History Main / BondCreatures

3rd May '16 6:25:38 PM Nire
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* The [[SummonMagic Aeons]] of ''VideoGame/FinalFantasyX'' demand that the Summoner enter an intense, soul-binding pact with them before yielding their power. [[GameplayAndStoryIntegregation Extends to the gameplay]], as Yuna's Aeons grow in strength depending on her own stats. [[spoiler: The bond is particularly strong between a Summoner and his or her final Aeon due to the relationship they had before the final Aeon's fayth was created. This bond is so strong that when [[BigBad Yu Yevon]] posseses the final Aeon, the psychic backlash from the bond being severed kills the Summoner. At the game's end, when Yuna must destroy the Aeons to prevent [[BigBad Yu Yevon]] from taking them over, banishing them causes her physical and emotional pain]].

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* The [[SummonMagic Aeons]] of ''VideoGame/FinalFantasyX'' demand that the Summoner enter an intense, soul-binding pact with them before yielding their power. [[GameplayAndStoryIntegregation [[GameplayAndStoryIntegration Extends to the gameplay]], as Yuna's Aeons grow in strength depending on her own stats. [[spoiler: The bond is particularly strong between a Summoner and his or her final Aeon due to the relationship they had before the final Aeon's fayth was created. This bond is so strong that when [[BigBad Yu Yevon]] posseses the final Aeon, the psychic backlash from the bond being severed kills the Summoner. At the game's end, when Yuna must destroy the Aeons to prevent [[BigBad Yu Yevon]] from taking them over, banishing them causes her physical and emotional pain]].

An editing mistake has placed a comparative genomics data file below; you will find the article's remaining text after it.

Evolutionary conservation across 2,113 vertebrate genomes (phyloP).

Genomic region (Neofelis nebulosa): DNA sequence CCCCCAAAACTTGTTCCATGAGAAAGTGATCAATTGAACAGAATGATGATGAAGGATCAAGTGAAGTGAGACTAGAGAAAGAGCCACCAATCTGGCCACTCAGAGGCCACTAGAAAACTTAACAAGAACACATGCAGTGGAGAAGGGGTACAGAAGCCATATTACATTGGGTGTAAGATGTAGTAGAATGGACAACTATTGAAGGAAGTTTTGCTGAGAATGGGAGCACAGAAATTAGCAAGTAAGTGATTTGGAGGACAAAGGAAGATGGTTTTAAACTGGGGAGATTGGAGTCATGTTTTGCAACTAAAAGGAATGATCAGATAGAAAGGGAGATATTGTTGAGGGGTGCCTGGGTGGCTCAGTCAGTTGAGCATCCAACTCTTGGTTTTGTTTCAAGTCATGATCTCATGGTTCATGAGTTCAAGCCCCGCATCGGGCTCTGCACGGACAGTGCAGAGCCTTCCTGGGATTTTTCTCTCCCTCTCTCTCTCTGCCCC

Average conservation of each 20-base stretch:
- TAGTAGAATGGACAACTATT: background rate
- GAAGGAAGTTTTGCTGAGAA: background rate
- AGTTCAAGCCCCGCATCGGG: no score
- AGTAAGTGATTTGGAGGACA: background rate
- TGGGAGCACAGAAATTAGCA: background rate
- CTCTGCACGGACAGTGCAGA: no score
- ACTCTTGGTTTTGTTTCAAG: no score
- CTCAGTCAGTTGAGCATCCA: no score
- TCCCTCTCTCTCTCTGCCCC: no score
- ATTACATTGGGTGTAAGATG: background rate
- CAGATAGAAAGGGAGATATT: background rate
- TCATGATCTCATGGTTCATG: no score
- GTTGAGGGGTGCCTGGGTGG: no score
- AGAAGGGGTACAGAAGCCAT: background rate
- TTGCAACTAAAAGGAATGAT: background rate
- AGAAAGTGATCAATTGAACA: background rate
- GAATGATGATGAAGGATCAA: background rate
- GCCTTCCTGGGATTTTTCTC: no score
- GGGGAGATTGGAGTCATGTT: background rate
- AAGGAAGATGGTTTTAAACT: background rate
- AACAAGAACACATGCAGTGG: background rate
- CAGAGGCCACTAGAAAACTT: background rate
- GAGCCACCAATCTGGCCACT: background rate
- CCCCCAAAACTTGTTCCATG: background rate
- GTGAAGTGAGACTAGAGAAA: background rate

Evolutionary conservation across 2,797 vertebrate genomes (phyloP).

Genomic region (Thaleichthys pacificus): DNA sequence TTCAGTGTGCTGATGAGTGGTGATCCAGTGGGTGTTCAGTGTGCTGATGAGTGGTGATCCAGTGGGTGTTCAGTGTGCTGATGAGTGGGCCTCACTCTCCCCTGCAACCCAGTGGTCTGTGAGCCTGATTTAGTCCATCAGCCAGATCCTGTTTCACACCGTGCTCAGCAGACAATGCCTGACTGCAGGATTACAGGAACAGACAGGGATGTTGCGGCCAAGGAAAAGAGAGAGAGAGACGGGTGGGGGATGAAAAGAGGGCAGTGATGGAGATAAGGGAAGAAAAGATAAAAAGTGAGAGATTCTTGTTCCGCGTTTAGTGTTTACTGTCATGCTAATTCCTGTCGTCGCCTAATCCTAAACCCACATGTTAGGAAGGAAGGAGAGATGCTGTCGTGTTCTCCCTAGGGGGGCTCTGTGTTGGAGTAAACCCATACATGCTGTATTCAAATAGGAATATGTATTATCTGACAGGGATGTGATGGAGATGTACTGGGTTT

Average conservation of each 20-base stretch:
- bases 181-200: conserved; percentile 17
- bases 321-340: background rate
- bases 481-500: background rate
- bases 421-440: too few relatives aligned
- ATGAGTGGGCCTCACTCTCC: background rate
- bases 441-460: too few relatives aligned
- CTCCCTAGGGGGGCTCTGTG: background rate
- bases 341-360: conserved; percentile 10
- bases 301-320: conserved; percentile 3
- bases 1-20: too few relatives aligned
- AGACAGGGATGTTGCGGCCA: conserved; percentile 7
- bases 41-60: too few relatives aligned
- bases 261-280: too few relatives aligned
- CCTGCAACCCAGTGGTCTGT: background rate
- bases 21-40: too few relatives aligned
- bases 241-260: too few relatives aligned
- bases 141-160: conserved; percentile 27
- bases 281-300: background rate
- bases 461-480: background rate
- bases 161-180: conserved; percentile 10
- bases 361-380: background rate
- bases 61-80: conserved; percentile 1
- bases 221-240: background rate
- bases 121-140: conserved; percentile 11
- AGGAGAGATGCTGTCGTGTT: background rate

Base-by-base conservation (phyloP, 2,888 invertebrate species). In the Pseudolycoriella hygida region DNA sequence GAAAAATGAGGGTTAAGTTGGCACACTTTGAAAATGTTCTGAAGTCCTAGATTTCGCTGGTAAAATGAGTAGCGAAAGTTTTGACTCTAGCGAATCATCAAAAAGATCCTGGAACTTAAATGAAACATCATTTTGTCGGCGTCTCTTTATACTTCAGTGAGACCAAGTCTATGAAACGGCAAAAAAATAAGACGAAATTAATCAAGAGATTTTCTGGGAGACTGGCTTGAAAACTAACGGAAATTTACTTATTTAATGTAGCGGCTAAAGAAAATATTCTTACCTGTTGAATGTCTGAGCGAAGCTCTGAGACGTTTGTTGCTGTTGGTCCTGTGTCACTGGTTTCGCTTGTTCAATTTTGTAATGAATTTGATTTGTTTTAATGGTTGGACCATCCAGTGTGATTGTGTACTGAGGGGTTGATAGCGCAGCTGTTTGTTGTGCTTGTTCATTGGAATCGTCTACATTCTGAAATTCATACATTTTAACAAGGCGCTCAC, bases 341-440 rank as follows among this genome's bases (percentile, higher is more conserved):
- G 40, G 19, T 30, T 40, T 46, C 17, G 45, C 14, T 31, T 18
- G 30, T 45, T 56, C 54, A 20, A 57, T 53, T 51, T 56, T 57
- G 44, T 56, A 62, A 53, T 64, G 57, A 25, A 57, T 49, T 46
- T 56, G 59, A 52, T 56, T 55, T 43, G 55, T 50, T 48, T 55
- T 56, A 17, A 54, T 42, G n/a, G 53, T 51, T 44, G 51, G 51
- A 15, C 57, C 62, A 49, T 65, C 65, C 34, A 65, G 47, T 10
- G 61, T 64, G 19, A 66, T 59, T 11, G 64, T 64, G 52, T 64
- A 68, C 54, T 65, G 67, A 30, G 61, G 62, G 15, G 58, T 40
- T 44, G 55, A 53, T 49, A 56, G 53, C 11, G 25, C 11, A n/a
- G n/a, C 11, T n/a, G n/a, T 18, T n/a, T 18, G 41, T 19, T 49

3rd May '16 6:25:19 PM Nire
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* The [[SummonMagic Aeons]] of ''VideoGame/FinalFantasyX'' demand that the Summoner enter an intense, soul-binding pact with them before yielding their power. [[GameplayAndStorySegregation Extends to the gameplay]], as Yuna's Aeons grow in strength depending on her own stats. [[spoiler: The bond is particularly strong between a Summoner and his or her final Aeon due to the relationship they had before the final Aeon's fayth was created. This bond is so strong that when [[BigBad Yu Yevon]] posseses the final Aeon, the psychic backlash from the bond being severed kills the Summoner. At the game's end, when Yuna must destroy the Aeons to prevent [[BigBad Yu Yevon]] from taking them over, banishing them causes her physical and emotional pain]].